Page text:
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Sovereignty in the Age of Cyber

  • Gary P. Corn (a1) and Robert Taylor (a2)
Extract

International law is a foundational pillar of the modern international order, and its applicability to both state and nonstate cyber activities is, by now, beyond question. However, owing to the unique and rapidly evolving nature of cyberspace, its ubiquitous interconnectivity, its lack of segregation between the private and public sectors, and its incompatibility with traditional concepts of geography, there are difficult and unresolved questions about exactly how international law applies to this domain. Chief among these is the question of the exact role that the principle of sovereignty plays in regulating states’ cyber activities.

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This is an Open Access article, distributed under the terms of the Creative Commons Attribution licence (http://creativecommons.org/licenses/by/4.0/), which permits unrestricted re-use, distribution, and reproduction in any medium, provided the original work is properly cited.
References
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1 See U.S. Cong. Sen. Armed Services Committee, Hearing to Receive Testimony on United States Cyber Command in Review of the Defense Authorization Request for Fiscal Year 2017 and the Future Years Defense Program, Apr. 5, 2016, 114th Cong. 1st sess. Washington: GPO, 2016 (testimony of Admiral Michael Rogers). See also, Joseph Marks, ISIL Aims to Launch Cyberattacks on the US, Politico (Dec. 29, 2015, 05:28 AM); Joseph Pagliery, ISIS is Attacking the US Energy Grid (and Failing), CNN Money (Oct. 16, 2015, 12:28 PM).

2 Military and Paramilitary Activities in and against Nicaragua (Nicar. v. U.S.), Merits, 1986 ICJ Rep. 14, para. 205 (June 27); 432 (Robert Jennings & Arthur Watts eds., 9th ed. 2008).

3 Chatham House, (Feb. 28, 2007).

4 James Crawford, 447 (8th ed. 2012).

5 Id. at 448.

6 Corfu Channel (U.K. v. Alb.), Merits, 1949 ICJ Rep. 4, 43 (Apr. 9) (individual opinion by Alvarez J.).

7 Island of Palmas (Neth. v. U.S.), 2 R.I.A.A 829, 838 (Perm. Ct. Arb. 1928). See also Samantha Besson, Sovereignty, in Max Planck Encyclopedia of Public International Law para. 119 (2011) (noting that sovereignty is generally characterized as the “powers and privileges resting on customary law which are independent of the particular consent of another state”).

8 Chatham House, supra note 3.

9 UN Charter art. 2(1) (“The Organization is based on the principle of the sovereign equality of all its Members.”).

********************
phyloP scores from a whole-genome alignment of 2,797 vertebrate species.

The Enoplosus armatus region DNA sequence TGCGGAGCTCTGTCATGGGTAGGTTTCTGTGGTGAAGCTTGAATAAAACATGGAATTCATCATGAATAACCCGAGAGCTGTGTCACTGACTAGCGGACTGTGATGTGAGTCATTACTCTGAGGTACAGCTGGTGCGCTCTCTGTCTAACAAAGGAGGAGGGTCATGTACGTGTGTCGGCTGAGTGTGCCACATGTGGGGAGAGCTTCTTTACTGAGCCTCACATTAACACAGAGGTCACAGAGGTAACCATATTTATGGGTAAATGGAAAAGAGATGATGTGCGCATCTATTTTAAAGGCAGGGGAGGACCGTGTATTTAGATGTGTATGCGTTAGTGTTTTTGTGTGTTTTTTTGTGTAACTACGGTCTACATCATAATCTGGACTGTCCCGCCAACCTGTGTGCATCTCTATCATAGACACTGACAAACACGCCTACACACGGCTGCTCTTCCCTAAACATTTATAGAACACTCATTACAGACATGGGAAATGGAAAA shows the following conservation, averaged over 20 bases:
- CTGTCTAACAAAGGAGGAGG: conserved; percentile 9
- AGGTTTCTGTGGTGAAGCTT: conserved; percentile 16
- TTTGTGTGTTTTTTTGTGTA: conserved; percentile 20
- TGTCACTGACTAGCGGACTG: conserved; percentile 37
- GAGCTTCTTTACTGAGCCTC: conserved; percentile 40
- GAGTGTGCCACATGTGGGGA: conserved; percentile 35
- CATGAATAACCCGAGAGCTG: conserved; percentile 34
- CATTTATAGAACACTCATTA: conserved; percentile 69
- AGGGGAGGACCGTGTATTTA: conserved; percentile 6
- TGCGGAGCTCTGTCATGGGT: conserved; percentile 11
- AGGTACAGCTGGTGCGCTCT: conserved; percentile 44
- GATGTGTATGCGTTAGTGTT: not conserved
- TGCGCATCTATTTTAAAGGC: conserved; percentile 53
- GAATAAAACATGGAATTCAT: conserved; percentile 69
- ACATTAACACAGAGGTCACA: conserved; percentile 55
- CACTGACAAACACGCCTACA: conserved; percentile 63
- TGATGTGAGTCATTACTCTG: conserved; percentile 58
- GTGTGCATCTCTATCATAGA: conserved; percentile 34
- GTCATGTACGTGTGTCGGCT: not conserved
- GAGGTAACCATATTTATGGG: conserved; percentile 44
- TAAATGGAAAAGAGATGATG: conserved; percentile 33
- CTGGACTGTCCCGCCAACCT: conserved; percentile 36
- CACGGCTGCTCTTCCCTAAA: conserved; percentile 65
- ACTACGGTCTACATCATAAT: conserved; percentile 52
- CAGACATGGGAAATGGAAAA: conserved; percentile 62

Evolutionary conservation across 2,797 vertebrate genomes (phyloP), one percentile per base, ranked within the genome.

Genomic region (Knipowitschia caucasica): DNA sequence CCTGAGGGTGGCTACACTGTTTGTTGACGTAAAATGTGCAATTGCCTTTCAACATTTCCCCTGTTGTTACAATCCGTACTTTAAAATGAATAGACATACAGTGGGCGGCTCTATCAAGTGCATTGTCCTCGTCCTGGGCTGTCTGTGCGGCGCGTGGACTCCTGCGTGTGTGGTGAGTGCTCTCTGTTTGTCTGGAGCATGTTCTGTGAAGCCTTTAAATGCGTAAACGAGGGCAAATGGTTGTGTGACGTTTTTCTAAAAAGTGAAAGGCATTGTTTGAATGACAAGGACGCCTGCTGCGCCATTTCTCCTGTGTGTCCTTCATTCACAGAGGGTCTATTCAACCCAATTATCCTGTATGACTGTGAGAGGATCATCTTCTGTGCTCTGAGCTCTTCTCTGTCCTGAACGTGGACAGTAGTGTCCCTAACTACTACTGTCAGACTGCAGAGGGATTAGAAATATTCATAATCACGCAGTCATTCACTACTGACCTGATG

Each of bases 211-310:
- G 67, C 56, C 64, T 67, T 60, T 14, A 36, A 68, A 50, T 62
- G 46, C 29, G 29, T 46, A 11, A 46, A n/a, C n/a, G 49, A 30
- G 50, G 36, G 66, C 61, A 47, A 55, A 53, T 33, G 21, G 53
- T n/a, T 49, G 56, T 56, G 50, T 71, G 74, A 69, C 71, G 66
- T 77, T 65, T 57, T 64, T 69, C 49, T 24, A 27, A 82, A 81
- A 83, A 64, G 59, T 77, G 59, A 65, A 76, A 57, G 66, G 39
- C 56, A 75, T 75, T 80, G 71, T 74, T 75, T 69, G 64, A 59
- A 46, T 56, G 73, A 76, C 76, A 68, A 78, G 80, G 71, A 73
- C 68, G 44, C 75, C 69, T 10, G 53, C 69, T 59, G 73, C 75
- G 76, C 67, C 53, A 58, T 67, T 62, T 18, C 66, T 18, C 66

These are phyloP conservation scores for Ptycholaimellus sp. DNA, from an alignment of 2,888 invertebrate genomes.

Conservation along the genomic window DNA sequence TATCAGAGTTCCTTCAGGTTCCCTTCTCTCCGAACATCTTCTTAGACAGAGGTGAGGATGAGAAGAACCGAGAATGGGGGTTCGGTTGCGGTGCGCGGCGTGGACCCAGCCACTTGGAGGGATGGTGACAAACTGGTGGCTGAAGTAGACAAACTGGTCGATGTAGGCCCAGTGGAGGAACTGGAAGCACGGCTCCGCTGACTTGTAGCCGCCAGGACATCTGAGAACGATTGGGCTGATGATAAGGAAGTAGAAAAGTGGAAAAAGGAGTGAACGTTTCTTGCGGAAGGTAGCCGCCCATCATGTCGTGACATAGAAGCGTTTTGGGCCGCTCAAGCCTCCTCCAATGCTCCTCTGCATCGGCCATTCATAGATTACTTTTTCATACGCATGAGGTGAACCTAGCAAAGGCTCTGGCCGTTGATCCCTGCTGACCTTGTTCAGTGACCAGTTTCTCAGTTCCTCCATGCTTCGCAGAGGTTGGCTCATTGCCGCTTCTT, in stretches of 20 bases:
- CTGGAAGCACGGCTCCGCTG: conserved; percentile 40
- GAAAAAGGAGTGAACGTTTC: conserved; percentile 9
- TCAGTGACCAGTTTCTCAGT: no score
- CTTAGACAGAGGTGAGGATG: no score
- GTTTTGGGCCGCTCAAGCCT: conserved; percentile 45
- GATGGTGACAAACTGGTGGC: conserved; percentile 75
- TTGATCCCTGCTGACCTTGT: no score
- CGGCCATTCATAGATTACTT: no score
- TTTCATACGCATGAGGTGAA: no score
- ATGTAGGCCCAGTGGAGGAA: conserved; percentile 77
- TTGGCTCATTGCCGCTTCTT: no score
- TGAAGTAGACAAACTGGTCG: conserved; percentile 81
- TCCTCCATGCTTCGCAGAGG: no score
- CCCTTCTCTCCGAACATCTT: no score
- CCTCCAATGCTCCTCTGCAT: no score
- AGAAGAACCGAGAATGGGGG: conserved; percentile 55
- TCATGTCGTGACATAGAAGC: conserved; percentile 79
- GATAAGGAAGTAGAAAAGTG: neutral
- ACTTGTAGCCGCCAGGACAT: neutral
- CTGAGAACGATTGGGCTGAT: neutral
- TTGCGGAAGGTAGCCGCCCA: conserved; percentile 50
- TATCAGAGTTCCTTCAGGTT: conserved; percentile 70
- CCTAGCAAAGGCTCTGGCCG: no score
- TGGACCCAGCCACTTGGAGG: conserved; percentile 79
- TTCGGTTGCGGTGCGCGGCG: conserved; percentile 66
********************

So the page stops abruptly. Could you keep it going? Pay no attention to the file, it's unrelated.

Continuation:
10 Under limited circumstances, international organizations may create international law, but only to the extent states have conferred on them the authority to do so.

11 The S.S. Lotus (Fr. v. Turk.), 1927 P.C.I.J. (ser. A) No. 10, at 18 (Sept. 7).

12 U.S. Dep't of Defense, sec. 16.3.2 (2015) (revised Dec. 2016).

13 Michael Schmitt, US Transparency Regarding International Law in Cyberspace, Just Security (Nov. 15, 2016, 9:11 AM).

14 Some point to cases such as Costa Rica v. Nicaragua (Certain Activities Carried Out by Nicaragua in the Border Area (Costa Rica v. Nicar.) and Construction of a Road in Costa Rica along the San Juan River (Costa Rica v. Nicar.) (Dec. 16, 2015)), Corfu Channel (Corfu Channel, supra note 6)), and Armed Activities on the Territory of the Congo (Armed Activities on the Territory of the Congo (New Application 2002 (Dem. Rep. Congo v. Uganda), 2006 ICJ Rep. 6 (Feb. 3)) as support for this position. While it is true that the ICJ has referred to violations in those cases, in each instance the facts ruled on involved substantial military presence, de facto control of territory, and in some instances, violent operations, all of which implicate higher thresholds than the sovereignty-as-a-rule proponents assert. For example, in Armed Activities on the Territory of the Congo, the ICJ found that Uganda's “unlawful military intervention” inside the territory of the Democratic Republic of the Congo (DRC) constituted a use of force in violation of Article 2(4) and a prohibited intervention, as well as military occupation of some DRC territory, and as such, constituted a violation of the DRC's sovereignty and territorial integrity in the broader sense.

15 See, e.g., The Final Act of the Conference on Security and Cooperation in Europe, Aug. 1, 1975, 14 I.L.M. 1292 (Helsinki Declaration).

16 Brian Egan (Legal Adviser, U.S. Dep't of State), International Law and Stability in Cyberspace (November 10, 2016).

17 Faisal Irshaid, How ISIS Is Spreading Its Message Online, BBC News (Jan. 19, 2014); Paul Szoldra, Inside the Hacker Underworld of ISIS, Business Insider (June 16, 2016, 9:54 AM); Brendan I. Koerner, Why ISIS Is Winning the Social Media War, Wired (Apr. 2016).

18 Egan, supra note 16.

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